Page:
2. ^ Russel K, Michne WF (2004). "The value of chemical genetics in drug discovery". In Folkers G, Kubinyi H, Müller G, Mannhold R (eds.). Chemogenomics in drug discovery: a medicinal chemistry perspective. Weinheim: Wiley-VCH. pp. 69–96. ISBN 978-3-527-30987-0.
  3. ^ Carlson SM, White FM (May 2012). "Expanding applications of chemical genetics in signal transduction". Cell Cycle. 11 (10): 1903–9. doi:10.4161/cc.19956. PMC 3359120. PMID 22544320.
  4. ^ O'Connor CJ, Laraia L, Spring DR (Aug 2011). "Chemical genetics". Chemical Society Reviews. 40 (8): 4332–45. doi:10.1039/C1CS15053G. PMID 21562678.
  5. ^ Branca M (Feb 2003). "Conquering Infinity with Chemical Genetics". Bio IT World.
  6. ^ Mitchison, T. J. (1994). "Towards a pharmacological genetics". Chemistry & Biology. 1 (1): 3–6. doi:10.1016/1074-5521(94)90034-5. ISSN 1074-5521. PMID 9383364.
  7. ^ Tomlinson ML, Rejzek M, Fidock M, Field RA, Wheeler GN (Apr 2009). "Chemical genomics identifies compounds affecting Xenopus laevis pigment cell development". Molecular BioSystems. 5 (4): 376–84. doi:10.1039/B818695B. PMID 19396374.
  8. ^ Kälin RE, Bänziger-Tobler NE, Detmar M, Brändli AW (Jul 2009). "An in vivo chemical library screen in Xenopus tadpoles reveals novel pathways involved in angiogenesis and lymphangiogenesis". Blood. 114 (5): 1110–22. doi:10.1182/blood-2009-03-211771. PMC 2721788. PMID 19478043.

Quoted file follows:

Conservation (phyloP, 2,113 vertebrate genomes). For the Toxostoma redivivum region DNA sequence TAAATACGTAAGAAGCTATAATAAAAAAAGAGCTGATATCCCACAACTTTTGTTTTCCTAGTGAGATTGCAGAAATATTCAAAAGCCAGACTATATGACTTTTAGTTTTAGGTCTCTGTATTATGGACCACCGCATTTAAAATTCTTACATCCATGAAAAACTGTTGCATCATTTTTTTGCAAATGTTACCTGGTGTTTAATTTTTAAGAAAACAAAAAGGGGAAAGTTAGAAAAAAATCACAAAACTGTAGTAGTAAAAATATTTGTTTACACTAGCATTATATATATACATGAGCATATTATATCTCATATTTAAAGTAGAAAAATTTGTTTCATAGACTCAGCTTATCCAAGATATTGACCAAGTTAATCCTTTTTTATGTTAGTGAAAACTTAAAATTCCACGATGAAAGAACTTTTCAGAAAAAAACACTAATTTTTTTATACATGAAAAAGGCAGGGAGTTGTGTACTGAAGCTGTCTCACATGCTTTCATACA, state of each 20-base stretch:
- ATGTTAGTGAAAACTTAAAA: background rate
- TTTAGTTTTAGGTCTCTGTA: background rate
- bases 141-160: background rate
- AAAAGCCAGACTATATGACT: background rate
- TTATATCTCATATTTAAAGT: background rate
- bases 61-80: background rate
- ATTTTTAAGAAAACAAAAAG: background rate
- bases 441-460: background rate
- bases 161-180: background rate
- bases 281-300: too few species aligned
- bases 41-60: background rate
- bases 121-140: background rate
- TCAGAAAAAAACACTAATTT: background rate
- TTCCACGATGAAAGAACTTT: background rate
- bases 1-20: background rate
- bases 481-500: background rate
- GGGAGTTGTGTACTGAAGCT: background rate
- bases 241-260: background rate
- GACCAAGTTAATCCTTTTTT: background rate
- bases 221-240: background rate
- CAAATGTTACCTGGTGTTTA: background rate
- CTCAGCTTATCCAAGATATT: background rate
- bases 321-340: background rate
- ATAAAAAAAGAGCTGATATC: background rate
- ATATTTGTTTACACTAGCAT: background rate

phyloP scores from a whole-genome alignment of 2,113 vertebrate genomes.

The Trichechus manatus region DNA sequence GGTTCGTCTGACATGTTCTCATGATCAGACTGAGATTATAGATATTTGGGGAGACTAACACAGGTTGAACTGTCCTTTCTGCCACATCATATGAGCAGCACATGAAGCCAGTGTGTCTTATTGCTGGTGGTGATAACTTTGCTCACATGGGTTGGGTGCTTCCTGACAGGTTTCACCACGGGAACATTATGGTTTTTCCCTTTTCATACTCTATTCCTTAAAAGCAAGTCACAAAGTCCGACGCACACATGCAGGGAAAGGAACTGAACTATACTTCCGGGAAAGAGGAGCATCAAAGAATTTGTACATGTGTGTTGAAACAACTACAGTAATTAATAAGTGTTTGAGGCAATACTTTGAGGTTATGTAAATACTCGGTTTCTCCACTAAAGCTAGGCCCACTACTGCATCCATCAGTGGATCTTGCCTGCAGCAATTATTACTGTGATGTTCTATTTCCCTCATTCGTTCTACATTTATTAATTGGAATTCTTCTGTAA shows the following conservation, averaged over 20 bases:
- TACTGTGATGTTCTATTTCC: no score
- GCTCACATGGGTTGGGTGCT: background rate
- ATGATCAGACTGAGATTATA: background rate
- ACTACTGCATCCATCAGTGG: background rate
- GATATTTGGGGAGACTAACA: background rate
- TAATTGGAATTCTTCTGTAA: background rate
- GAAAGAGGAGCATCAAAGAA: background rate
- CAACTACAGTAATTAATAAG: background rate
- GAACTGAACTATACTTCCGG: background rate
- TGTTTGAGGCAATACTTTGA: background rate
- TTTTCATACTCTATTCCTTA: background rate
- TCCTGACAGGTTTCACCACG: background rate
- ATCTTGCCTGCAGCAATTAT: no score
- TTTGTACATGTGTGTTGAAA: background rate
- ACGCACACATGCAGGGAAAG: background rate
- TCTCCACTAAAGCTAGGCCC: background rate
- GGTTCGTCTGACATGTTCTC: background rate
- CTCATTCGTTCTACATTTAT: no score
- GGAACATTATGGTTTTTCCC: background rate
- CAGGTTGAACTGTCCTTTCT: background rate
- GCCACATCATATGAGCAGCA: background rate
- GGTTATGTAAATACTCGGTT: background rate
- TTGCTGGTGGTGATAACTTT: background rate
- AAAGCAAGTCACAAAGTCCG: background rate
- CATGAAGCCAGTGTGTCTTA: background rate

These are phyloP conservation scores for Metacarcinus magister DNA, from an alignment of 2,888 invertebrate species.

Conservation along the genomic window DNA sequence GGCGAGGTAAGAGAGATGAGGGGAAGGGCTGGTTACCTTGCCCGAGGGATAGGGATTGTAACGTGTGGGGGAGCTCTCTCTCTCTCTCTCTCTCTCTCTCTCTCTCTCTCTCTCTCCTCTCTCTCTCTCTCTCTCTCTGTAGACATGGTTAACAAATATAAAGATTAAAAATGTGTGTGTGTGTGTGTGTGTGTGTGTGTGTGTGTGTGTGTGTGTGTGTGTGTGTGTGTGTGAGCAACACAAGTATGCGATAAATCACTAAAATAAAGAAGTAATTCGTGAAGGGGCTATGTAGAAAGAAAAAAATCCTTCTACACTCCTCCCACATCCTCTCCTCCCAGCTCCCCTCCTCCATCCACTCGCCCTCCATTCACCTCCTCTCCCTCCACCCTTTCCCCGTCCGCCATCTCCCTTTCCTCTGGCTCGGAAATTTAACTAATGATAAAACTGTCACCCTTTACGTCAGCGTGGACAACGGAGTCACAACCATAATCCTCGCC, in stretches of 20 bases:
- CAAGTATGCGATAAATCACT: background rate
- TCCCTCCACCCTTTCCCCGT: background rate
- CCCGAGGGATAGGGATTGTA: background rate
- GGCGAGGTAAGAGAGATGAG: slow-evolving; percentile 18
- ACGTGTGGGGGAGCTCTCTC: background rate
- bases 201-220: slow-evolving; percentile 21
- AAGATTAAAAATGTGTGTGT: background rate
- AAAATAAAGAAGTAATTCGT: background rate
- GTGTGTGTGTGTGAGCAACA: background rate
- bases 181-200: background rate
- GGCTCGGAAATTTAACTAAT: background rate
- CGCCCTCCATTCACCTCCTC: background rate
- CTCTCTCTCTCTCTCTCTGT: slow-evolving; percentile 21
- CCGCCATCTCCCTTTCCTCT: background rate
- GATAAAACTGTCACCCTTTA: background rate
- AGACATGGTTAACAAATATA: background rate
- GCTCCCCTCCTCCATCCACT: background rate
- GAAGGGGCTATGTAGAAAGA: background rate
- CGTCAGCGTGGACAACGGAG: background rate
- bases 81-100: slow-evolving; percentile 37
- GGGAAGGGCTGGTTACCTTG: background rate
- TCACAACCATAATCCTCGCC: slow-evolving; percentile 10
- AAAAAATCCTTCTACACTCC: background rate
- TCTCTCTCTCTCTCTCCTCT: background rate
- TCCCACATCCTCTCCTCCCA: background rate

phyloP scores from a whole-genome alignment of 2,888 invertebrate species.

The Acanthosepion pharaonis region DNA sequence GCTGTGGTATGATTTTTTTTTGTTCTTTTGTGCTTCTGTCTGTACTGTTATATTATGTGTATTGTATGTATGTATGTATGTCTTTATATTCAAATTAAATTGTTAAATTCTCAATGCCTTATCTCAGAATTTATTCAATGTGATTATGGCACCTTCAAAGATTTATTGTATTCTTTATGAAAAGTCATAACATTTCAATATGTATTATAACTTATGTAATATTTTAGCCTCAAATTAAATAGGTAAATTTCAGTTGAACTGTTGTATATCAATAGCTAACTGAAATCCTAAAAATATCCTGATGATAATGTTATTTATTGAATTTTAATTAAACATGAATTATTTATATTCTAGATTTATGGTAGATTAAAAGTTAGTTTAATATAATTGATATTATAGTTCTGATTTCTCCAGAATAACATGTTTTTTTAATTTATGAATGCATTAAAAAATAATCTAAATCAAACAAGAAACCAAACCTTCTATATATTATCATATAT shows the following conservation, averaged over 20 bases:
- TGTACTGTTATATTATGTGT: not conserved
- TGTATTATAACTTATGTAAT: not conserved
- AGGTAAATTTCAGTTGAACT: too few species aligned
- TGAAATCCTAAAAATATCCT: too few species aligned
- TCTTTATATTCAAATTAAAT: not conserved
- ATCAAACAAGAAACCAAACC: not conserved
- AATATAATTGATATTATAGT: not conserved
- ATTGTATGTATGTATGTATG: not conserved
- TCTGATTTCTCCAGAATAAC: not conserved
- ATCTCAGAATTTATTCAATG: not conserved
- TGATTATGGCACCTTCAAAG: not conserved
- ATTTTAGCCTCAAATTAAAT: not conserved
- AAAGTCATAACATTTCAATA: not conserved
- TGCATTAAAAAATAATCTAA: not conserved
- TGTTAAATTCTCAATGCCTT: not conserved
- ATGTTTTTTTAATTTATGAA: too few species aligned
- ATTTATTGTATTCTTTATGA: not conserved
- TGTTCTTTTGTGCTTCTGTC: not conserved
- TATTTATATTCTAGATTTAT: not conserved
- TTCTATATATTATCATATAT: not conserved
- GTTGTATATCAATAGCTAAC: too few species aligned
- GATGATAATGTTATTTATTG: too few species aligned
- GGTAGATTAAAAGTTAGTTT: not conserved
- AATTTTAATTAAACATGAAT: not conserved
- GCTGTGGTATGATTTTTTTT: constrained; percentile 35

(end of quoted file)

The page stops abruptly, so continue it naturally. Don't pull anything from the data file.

9. ^ Taylor KL, Grant NJ, Temperley ND, Patton EE (2010-06-12). "Small molecule screening in zebrafish: an in vivo approach to identifying new chemical tools and drug leads". Cell Communication and Signaling. 8 (1): 11. doi:10.1186/1478-811x-8-11. PMC 2912314. PMID 20540792.
  10. ^ Ny A, Autiero M, Carmeliet P (Mar 2006). "Zebrafish and Xenopus tadpoles: small animal models to study angiogenesis and lymphangiogenesis". Experimental Cell Research. Special Issue on Angiogenesis. 312 (5): 684–93. doi:10.1016/j.yexcr.2005.10.018. PMID 16309670.
  11. ^ Tomlinson ML, Guan P, Morris RJ, Fidock MD, Rejzek M, Garcia-Morales C, Field RA, Wheeler GN (Jan 2009). "A chemical genomic approach identifies matrix metalloproteinases as playing an essential and specific role in Xenopus melanophore migration". Chemistry & Biology. 16 (1): 93–104. doi:10.1016/j.chembiol.2008.12.005. PMID 19171309.
  12. ^ Hu L, Zhu J, Rotchell JM, Wu L, Gao J, Shi H (Mar 2015). "Use of the enhanced frog embryo teratogenesis assay-Xenopus (FETAX) to determine chemically-induced phenotypic effects". The Science of the Total Environment. 508: 258–65. Bibcode:2015ScTEn.508..258H. doi:10.1016/j.scitotenv.2014.11.086. PMID 25481254.
  13. ^ Molina G, Vogt A, Bakan A, Dai W, Queiroz de Oliveira P, Znosko W, Smithgall TE, Bahar I, Lazo JS, Day BW, Tsang M (Sep 2009). "Zebrafish chemical screening reveals an inhibitor of Dusp6 that expands cardiac cell lineages". Nature Chemical Biology. 5 (9): 680–7. doi:10.1038/nchembio.190. PMC 2771339. PMID 19578332.